There is this funny thing about grief and that is until you’ve gone through it, its so difficult to know what to say, do, how to support someone going through it etc. My intention for this blog is to give others a view into how grief feels, the struggles people go through and how to support them.
I received a call from my sister on a Sunday evening. I remember because I was cooking dinner, she said I think you should come down to the hospital dad called an ambulance and it’s something about moms heart. I told her that I’d be down soon I had just started dinner and I was going to finish making it and head that way. When I got off the phone with my sister a wave came over me-something was very wrong. I looked at my husband and he said you need to leave, I’ll finish cooking dinner. I agreed with him and hopped in my car. It felt like the longest drive ever as I weaved in and out of traffic to get there. I called my sister hoping that it would distract me from the drive and my constant need to check the clock on the dashboard of my car. I remember telling her “mom can’t leave now” I need her. It had been a while since I felt like I “needed” my mom, but I had a huge family situation going on and I needed that unconditional love and support only a mom could provide.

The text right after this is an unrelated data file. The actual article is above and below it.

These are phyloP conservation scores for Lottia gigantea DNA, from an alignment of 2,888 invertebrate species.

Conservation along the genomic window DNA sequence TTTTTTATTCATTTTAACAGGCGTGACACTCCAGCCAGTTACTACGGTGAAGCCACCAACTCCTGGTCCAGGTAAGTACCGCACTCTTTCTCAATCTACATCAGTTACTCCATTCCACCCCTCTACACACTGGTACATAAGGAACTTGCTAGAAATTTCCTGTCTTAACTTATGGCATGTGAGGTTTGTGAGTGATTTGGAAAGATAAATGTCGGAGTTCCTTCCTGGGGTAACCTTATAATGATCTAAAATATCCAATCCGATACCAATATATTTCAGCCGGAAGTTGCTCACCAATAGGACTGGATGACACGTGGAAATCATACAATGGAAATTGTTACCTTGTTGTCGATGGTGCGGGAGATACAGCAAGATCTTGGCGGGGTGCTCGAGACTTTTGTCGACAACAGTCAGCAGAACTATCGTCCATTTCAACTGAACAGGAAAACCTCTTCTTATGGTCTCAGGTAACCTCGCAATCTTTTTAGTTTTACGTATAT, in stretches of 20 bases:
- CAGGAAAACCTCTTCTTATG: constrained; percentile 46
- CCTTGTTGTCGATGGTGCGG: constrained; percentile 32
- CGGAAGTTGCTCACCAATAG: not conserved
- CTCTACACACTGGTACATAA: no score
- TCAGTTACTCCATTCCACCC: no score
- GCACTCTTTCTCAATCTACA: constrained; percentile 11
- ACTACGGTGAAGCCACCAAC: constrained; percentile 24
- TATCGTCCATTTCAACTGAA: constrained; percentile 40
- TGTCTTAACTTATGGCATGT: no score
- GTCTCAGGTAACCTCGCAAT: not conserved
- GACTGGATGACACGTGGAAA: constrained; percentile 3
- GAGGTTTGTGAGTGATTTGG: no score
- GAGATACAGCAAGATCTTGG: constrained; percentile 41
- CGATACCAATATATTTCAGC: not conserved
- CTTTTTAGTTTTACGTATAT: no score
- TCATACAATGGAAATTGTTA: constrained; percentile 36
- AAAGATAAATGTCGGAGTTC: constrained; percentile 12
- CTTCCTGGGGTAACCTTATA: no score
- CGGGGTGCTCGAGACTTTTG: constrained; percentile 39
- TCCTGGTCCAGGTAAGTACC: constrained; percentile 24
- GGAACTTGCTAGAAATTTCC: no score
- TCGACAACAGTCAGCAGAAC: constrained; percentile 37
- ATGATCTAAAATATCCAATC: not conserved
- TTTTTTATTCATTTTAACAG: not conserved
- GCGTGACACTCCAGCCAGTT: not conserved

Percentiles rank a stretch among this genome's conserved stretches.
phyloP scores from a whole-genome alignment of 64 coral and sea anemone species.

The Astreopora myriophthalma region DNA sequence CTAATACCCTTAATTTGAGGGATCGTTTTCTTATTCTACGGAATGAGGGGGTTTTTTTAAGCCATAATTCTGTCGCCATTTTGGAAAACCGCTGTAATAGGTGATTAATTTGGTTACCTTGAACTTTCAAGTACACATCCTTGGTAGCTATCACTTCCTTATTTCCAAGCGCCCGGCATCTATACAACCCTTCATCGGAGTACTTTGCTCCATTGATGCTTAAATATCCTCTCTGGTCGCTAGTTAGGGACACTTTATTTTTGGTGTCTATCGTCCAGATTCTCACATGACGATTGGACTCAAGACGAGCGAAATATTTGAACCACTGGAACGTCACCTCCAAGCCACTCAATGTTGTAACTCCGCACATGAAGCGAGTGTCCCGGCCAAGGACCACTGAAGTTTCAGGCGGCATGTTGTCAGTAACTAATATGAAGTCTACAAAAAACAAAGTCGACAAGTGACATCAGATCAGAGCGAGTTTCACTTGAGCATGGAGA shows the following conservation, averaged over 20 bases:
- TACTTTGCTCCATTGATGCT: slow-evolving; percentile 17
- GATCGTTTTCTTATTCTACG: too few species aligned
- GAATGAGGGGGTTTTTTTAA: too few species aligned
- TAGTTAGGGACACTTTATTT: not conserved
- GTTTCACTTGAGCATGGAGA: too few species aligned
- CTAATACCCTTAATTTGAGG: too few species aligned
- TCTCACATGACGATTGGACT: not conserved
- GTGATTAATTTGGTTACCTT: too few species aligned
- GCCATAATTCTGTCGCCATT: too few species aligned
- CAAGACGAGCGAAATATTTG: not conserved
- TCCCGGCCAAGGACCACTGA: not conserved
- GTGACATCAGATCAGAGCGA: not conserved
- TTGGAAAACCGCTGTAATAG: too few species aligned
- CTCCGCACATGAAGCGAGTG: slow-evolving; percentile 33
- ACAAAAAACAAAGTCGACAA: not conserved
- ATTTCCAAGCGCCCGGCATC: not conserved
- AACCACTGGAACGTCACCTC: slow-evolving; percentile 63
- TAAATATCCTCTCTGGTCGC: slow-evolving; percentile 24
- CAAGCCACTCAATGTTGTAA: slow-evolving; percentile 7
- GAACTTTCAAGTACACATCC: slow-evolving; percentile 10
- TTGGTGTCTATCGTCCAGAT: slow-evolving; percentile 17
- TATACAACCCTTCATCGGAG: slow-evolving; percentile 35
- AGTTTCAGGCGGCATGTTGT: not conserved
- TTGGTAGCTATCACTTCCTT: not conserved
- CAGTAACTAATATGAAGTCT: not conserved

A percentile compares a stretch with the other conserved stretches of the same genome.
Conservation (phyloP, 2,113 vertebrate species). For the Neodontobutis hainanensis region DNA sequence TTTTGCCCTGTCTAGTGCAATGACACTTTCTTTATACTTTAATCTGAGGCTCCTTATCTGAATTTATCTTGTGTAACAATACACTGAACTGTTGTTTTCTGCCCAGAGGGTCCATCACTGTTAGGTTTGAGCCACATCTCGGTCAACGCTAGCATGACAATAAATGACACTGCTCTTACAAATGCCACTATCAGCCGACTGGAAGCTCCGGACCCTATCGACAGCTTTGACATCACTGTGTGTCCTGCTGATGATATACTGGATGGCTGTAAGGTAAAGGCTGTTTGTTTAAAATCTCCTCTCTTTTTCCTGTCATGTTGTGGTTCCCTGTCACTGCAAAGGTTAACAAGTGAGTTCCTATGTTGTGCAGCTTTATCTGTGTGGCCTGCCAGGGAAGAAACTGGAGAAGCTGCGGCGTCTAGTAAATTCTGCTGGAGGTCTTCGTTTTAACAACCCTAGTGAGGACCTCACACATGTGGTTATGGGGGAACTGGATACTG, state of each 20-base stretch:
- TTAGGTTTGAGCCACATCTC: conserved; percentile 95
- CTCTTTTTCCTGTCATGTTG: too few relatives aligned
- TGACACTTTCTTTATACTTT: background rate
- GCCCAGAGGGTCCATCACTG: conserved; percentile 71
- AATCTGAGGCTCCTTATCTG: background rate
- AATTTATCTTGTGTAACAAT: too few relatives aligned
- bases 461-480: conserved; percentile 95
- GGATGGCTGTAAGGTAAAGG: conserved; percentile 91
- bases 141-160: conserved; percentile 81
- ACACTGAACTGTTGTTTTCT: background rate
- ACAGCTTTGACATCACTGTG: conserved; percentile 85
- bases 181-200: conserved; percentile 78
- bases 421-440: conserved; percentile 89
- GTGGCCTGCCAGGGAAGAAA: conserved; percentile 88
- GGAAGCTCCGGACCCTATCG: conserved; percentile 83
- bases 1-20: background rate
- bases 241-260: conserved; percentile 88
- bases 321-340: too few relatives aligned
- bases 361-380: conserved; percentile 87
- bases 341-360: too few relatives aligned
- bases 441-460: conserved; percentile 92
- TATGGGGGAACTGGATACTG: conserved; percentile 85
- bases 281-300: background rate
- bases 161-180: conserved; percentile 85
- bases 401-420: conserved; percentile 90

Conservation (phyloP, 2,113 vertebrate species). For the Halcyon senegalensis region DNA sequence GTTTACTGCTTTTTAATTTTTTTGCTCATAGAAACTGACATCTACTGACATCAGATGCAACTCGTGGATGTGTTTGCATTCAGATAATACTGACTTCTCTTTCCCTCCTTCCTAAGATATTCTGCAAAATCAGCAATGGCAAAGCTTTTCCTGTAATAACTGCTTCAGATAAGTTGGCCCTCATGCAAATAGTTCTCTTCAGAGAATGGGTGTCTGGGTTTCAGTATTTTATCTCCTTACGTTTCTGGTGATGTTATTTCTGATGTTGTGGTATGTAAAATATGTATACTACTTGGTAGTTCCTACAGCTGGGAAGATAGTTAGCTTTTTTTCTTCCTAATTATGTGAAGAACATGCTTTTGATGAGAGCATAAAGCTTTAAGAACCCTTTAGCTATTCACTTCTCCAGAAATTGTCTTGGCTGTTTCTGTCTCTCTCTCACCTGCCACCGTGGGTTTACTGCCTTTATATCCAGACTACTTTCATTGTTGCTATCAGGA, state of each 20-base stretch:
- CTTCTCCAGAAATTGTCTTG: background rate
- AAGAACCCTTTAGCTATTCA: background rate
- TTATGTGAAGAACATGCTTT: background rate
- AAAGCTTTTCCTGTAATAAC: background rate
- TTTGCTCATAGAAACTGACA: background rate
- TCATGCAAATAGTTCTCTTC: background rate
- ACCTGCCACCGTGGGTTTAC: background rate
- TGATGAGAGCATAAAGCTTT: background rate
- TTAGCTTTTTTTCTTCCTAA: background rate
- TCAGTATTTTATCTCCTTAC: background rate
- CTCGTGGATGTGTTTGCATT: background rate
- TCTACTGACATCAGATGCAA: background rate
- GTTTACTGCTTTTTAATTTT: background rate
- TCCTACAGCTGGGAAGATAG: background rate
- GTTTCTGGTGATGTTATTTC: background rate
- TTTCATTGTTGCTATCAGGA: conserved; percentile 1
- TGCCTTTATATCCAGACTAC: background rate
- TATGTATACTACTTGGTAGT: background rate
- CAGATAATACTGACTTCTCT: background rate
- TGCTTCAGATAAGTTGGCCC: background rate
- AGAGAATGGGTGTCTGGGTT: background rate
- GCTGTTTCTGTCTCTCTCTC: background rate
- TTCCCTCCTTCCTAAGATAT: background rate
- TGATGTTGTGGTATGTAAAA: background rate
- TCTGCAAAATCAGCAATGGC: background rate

I arrived at the hospital and met my dad and sister there. We sat in the waiting room (which felt like forever) outside the cardiac ER area and got the scoop from my dad on what happened that day. From there on I don’t really recall the banter/conversations but I do remember the moment the doctor walked into the hallway. Being an empath can be a good thing and hell, today it was hell. I knew seeing his face coming down that long hallway that something was very wrong. He sat down in the chair and proceeded to tell us that my moms heart had stopped several times while they were trying to put a stent in, that her heart valves were so blocked, he just didn’t think she was going to make it. My ears heard everything but my head and heart did not seem to want to register his words. My dad stood up and said I am going to be with her and started walking down the hall searching for my mom. I ran after him, being in the medical industry previously; I knew what he would walk into and knew it would not be good. I recall entering the room and seeing her. Her face was filled with so much trauma you could tell her body was not at peace, she laid lifeless on the table tubes in her mouth and the awful sound of the heart monitor with a flat long beep, the nurse on top of her crushing her ribs to ensure she tried to save my mom through CPR/chest compressions. My dad crying in horror of what he was seeing and telling them to stop, just stop. I recall my niece and nephews girlfriend coming into the room and the heart wrenching screams and crying from them both, my heart sank I wanted fix what they saw, take it all away but there was nothing I could do to protect any of us. I couldn’t breath, think, talk, I couldn’t protect myself from this horrible pain or anyone else for that matter. I sat on the cold white floor sobbing hysterically and hating god for taking her away from us. It felt like a fog, a bad dream that someone needed to pinch me and wake me up from and reality set in this was not a dream..